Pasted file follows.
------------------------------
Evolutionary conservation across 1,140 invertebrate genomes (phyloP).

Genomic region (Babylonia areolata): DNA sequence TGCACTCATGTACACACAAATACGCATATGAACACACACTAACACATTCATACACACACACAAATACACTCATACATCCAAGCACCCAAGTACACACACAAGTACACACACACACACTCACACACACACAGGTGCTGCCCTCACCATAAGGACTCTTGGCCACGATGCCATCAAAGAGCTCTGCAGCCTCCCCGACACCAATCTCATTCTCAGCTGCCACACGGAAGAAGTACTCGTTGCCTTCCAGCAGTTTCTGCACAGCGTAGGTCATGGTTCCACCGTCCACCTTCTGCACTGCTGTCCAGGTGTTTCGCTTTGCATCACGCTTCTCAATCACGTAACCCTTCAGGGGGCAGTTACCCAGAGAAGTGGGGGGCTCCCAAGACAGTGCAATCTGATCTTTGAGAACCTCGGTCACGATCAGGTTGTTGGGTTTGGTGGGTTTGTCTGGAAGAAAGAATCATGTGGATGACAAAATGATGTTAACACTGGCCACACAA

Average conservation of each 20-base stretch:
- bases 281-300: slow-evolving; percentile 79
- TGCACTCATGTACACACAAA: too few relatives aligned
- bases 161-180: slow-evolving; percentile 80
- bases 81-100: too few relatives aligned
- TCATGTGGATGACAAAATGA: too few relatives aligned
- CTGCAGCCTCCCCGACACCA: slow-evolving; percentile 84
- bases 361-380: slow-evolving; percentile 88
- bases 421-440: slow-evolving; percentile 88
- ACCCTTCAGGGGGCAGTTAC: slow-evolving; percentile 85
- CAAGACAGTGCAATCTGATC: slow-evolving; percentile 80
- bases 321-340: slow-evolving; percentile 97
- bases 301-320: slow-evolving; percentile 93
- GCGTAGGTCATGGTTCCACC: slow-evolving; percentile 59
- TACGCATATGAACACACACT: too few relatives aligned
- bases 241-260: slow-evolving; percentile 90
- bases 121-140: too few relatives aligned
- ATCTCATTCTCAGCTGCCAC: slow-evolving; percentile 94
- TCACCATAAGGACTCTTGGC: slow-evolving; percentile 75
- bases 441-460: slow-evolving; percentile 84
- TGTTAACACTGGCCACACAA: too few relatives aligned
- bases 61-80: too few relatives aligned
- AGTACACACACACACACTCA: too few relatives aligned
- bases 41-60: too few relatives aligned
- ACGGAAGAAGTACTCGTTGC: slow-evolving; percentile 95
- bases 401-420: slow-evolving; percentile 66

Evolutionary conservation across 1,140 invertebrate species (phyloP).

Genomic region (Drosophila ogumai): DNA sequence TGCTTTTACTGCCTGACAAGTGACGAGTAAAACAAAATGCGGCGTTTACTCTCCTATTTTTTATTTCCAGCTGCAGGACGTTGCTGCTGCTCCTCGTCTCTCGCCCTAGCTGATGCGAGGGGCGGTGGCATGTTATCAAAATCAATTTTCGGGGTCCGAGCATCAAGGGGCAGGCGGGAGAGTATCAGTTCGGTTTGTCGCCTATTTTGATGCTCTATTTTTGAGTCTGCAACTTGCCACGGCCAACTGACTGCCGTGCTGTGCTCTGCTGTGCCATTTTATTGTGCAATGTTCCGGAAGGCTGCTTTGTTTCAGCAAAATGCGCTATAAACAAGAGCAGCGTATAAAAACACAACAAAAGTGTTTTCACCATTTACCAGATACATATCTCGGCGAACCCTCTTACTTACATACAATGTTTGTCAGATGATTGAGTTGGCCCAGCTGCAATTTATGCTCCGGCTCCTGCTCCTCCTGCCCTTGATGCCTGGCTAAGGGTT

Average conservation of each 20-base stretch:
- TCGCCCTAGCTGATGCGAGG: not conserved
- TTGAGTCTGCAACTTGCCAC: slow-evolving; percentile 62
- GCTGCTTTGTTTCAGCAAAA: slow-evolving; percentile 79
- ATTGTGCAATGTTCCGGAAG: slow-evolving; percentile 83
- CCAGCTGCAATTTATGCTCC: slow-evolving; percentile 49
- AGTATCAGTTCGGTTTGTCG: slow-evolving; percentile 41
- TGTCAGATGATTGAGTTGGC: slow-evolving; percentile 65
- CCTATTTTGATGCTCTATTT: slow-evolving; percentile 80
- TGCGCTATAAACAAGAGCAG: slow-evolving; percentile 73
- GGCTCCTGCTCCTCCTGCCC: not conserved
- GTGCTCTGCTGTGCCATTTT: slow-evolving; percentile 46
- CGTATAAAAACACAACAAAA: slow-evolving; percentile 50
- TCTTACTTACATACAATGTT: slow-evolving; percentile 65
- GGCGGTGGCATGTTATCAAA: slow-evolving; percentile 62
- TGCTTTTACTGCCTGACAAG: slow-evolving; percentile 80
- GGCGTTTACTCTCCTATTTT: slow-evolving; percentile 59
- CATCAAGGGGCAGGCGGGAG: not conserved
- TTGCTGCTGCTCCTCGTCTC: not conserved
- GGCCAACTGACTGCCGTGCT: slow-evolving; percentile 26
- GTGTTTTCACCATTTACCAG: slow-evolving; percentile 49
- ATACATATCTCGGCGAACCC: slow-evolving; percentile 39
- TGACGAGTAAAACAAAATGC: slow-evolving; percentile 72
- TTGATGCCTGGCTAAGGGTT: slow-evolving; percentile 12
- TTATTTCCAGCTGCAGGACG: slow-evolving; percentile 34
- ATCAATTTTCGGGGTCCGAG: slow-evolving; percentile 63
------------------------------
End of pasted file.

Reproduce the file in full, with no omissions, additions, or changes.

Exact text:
Evolutionary conservation across 1,140 invertebrate genomes (phyloP).

Genomic region (Babylonia areolata): DNA sequence TGCACTCATGTACACACAAATACGCATATGAACACACACTAACACATTCATACACACACACAAATACACTCATACATCCAAGCACCCAAGTACACACACAAGTACACACACACACACTCACACACACACAGGTGCTGCCCTCACCATAAGGACTCTTGGCCACGATGCCATCAAAGAGCTCTGCAGCCTCCCCGACACCAATCTCATTCTCAGCTGCCACACGGAAGAAGTACTCGTTGCCTTCCAGCAGTTTCTGCACAGCGTAGGTCATGGTTCCACCGTCCACCTTCTGCACTGCTGTCCAGGTGTTTCGCTTTGCATCACGCTTCTCAATCACGTAACCCTTCAGGGGGCAGTTACCCAGAGAAGTGGGGGGCTCCCAAGACAGTGCAATCTGATCTTTGAGAACCTCGGTCACGATCAGGTTGTTGGGTTTGGTGGGTTTGTCTGGAAGAAAGAATCATGTGGATGACAAAATGATGTTAACACTGGCCACACAA

Average conservation of each 20-base stretch:
- bases 281-300: slow-evolving; percentile 79
- TGCACTCATGTACACACAAA: too few relatives aligned
- bases 161-180: slow-evolving; percentile 80
- bases 81-100: too few relatives aligned
- TCATGTGGATGACAAAATGA: too few relatives aligned
- CTGCAGCCTCCCCGACACCA: slow-evolving; percentile 84
- bases 361-380: slow-evolving; percentile 88
- bases 421-440: slow-evolving; percentile 88
- ACCCTTCAGGGGGCAGTTAC: slow-evolving; percentile 85
- CAAGACAGTGCAATCTGATC: slow-evolving; percentile 80
- bases 321-340: slow-evolving; percentile 97
- bases 301-320: slow-evolving; percentile 93
- GCGTAGGTCATGGTTCCACC: slow-evolving; percentile 59
- TACGCATATGAACACACACT: too few relatives aligned
- bases 241-260: slow-evolving; percentile 90
- bases 121-140: too few relatives aligned
- ATCTCATTCTCAGCTGCCAC: slow-evolving; percentile 94
- TCACCATAAGGACTCTTGGC: slow-evolving; percentile 75
- bases 441-460: slow-evolving; percentile 84
- TGTTAACACTGGCCACACAA: too few relatives aligned
- bases 61-80: too few relatives aligned
- AGTACACACACACACACTCA: too few relatives aligned
- bases 41-60: too few relatives aligned
- ACGGAAGAAGTACTCGTTGC: slow-evolving; percentile 95
- bases 401-420: slow-evolving; percentile 66

Evolutionary conservation across 1,140 invertebrate species (phyloP).

Genomic region (Drosophila ogumai): DNA sequence TGCTTTTACTGCCTGACAAGTGACGAGTAAAACAAAATGCGGCGTTTACTCTCCTATTTTTTATTTCCAGCTGCAGGACGTTGCTGCTGCTCCTCGTCTCTCGCCCTAGCTGATGCGAGGGGCGGTGGCATGTTATCAAAATCAATTTTCGGGGTCCGAGCATCAAGGGGCAGGCGGGAGAGTATCAGTTCGGTTTGTCGCCTATTTTGATGCTCTATTTTTGAGTCTGCAACTTGCCACGGCCAACTGACTGCCGTGCTGTGCTCTGCTGTGCCATTTTATTGTGCAATGTTCCGGAAGGCTGCTTTGTTTCAGCAAAATGCGCTATAAACAAGAGCAGCGTATAAAAACACAACAAAAGTGTTTTCACCATTTACCAGATACATATCTCGGCGAACCCTCTTACTTACATACAATGTTTGTCAGATGATTGAGTTGGCCCAGCTGCAATTTATGCTCCGGCTCCTGCTCCTCCTGCCCTTGATGCCTGGCTAAGGGTT

Average conservation of each 20-base stretch:
- TCGCCCTAGCTGATGCGAGG: not conserved
- TTGAGTCTGCAACTTGCCAC: slow-evolving; percentile 62
- GCTGCTTTGTTTCAGCAAAA: slow-evolving; percentile 79
- ATTGTGCAATGTTCCGGAAG: slow-evolving; percentile 83
- CCAGCTGCAATTTATGCTCC: slow-evolving; percentile 49
- AGTATCAGTTCGGTTTGTCG: slow-evolving; percentile 41
- TGTCAGATGATTGAGTTGGC: slow-evolving; percentile 65
- CCTATTTTGATGCTCTATTT: slow-evolving; percentile 80
- TGCGCTATAAACAAGAGCAG: slow-evolving; percentile 73
- GGCTCCTGCTCCTCCTGCCC: not conserved
- GTGCTCTGCTGTGCCATTTT: slow-evolving; percentile 46
- CGTATAAAAACACAACAAAA: slow-evolving; percentile 50
- TCTTACTTACATACAATGTT: slow-evolving; percentile 65
- GGCGGTGGCATGTTATCAAA: slow-evolving; percentile 62
- TGCTTTTACTGCCTGACAAG: slow-evolving; percentile 80
- GGCGTTTACTCTCCTATTTT: slow-evolving; percentile 59
- CATCAAGGGGCAGGCGGGAG: not conserved
- TTGCTGCTGCTCCTCGTCTC: not conserved
- GGCCAACTGACTGCCGTGCT: slow-evolving; percentile 26
- GTGTTTTCACCATTTACCAG: slow-evolving; percentile 49
- ATACATATCTCGGCGAACCC: slow-evolving; percentile 39
- TGACGAGTAAAACAAAATGC: slow-evolving; percentile 72
- TTGATGCCTGGCTAAGGGTT: slow-evolving; percentile 12
- TTATTTCCAGCTGCAGGACG: slow-evolving; percentile 34
- ATCAATTTTCGGGGTCCGAG: slow-evolving; percentile 63